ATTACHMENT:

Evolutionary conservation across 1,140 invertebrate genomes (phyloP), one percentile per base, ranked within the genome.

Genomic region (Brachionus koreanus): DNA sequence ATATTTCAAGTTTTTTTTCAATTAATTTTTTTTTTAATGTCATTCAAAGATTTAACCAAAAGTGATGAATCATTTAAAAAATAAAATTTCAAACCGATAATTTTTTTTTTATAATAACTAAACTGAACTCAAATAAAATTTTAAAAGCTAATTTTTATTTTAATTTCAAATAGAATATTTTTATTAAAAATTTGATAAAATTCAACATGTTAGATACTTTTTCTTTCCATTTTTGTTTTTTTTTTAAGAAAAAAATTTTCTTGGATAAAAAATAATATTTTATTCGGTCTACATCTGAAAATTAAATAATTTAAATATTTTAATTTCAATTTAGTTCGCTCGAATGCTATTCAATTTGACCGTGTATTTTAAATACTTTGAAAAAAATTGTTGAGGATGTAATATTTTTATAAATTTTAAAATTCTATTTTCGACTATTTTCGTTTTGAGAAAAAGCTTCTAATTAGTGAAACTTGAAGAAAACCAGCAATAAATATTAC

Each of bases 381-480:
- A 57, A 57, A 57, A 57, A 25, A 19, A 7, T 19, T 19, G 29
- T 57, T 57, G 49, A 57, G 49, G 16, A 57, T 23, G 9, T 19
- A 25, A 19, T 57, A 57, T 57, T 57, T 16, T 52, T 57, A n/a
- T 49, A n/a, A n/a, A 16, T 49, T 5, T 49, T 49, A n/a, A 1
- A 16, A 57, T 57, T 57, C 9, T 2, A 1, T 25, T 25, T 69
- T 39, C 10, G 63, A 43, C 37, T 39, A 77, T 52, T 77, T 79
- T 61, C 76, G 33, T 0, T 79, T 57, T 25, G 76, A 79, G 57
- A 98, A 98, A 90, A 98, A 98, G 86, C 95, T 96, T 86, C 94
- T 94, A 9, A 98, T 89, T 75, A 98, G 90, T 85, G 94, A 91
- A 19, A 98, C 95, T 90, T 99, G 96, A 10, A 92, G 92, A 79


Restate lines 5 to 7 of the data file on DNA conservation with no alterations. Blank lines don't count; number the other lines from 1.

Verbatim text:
- T 57, T 57, G 49, A 57, G 49, G 16, A 57, T 23, G 9, T 19
- A 25, A 19, T 57, A 57, T 57, T 57, T 16, T 52, T 57, A n/a
- T 49, A n/a, A n/a, A 16, T 49, T 5, T 49, T 49, A n/a, A 1